The Opel Astra line-up is being enhanced with a new diesel spearhead of power: the four-cylinder 2.0 BiTurbo CDTI engine with 195 hp and 400 Nm maximum torque. It is available in three body styles: the five-door hatchback, the GTC coupe and the Sports Tourer station wagon. The five-door Astra BiTurbo CDTI achieves a top speed of 226 km/h, making it the fastest Astra diesel ever (Sports Tourer 222 km/h, GTC 223 km/h). While providing powerful performance and driving fun, the BiTurbo engine is also highly efficient. In combination with fuel saving Start/Stop technology which is standard across all Astra BiTurbo models, the GTC only uses 4.9l/100 km (Sports Tourer and five-door 5.1 l/100km) Emissions for the GTC are 129 g/km (134 g/m for the hatchback and station wagon).
Depending on the load range in the Astra BiTurbo four-cylinder diesel engine, two turbochargers of different sizes work either separately or together. The smaller turbocharger accelerates especially quickly at low engine speeds. This means the accelerator pedal responds well and the undesired “turbo lag” effect is prevented. Starting at 1250rpm, the driver can already draw on 320 Nm – this is 80 percent of the maximum torque of 400 Nm which is available between 1750 and 2500 rpm.
In the mid-range of rpm, both turbochargers operate together, with the larger turbocharger pre-compressing the intake air, before it is fully compressed in the smaller one. A bypass valve is controlled continuously to pass on part of the exhaust gases to the larger turbo. As a result, the driver still enjoys smooth acceleration. At higher rpm (from around 3,000 rpm) all the gases flow directly to the larger turbocharger, maintaining the fluid power delivery at higher speeds.
The main focus in the development of the 2.0 BiTurbo CDTI engine was to ensure a rapid build-up of charge air pressure in the low rpm range, while giving the accelerator responsiveness in the mid rpm range. The engine air is ideally adjusted according to the rpm range and the needs of the two turbochargers of different size. At low rpms an additional cooler that is exclusively linked to the small turbocharger ensures that the small volume of air passes in a direct path to the combustion chamber. In the mid rpm range, the bigger and more powerful turbocharger becomes increasingly involved. Its larger stream of air is cooled by a bigger cooler.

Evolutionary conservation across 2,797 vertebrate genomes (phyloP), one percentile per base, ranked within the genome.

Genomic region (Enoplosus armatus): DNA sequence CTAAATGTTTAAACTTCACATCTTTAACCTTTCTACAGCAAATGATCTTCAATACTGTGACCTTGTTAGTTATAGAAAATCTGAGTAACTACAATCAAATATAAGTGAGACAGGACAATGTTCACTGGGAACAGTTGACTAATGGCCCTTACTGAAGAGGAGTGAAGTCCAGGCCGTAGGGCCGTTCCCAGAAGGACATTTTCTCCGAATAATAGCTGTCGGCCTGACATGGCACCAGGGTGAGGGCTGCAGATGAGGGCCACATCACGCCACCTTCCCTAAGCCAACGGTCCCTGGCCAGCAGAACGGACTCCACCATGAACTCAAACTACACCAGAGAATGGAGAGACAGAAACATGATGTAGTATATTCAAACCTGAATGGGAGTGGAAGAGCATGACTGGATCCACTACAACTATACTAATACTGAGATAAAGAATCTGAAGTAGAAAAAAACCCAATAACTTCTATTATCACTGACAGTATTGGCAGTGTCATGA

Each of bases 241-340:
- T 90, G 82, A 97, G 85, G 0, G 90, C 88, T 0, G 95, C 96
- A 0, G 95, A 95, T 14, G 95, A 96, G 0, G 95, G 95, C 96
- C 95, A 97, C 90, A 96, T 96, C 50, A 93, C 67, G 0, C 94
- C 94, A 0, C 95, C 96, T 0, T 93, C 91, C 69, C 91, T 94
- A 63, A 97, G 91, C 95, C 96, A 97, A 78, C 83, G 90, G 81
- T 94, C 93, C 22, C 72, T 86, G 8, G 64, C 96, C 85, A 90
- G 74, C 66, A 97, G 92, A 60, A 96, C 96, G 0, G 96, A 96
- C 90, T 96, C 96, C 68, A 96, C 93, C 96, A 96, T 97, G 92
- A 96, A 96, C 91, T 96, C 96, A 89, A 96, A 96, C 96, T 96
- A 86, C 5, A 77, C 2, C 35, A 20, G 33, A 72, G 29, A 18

The new BiTurbo high performance diesel variants of the five-door, Sports Tourer and GTC have been given an even a sharper and more aggressive exterior appearance varying from body style to body style and adapted to each specific model. The front fascias of the BiTurbo Astra body versions (GTC, Sports Tourer and five-door) underscore the cars’ high performance and more aggressive nature. The upper grille has a similar shape as the one used on the Astra GTC, however the front bar is always in body color and the five-door hatchback and Sports Tourer BiTurbo models feature the new wing-shaped bar across the grille.
The lower air intake area has also been given a sporty design treatment: the area where the central grille merges into the outer grille has been sculpted in a shark-fin like shape, making the car appear more aggressive. The entire side window surround of the five-door and Sports Tourer models is in chrome., while in the case of the GTC Biturbo the lower window insert is black. In all variants, there are two exhaust tail pipes at the rear as well as a pronounced rear bumper shape that is specifically adapted to the model. These features give the car an added muscular stance.
Inside the cabin of the Astra BiTurbo variants, JetBlack colored fabrics or leather are combined with Magic Red in the edge of the seats. Magic red stitching and seams in the seats, door inserts and the gear shifter boot add to the sporty atmosphere of the interior. A new flat bottom leather steering wheel and special floor mats with red surrounds are other sporty components of the Astra BiTurbo cabin.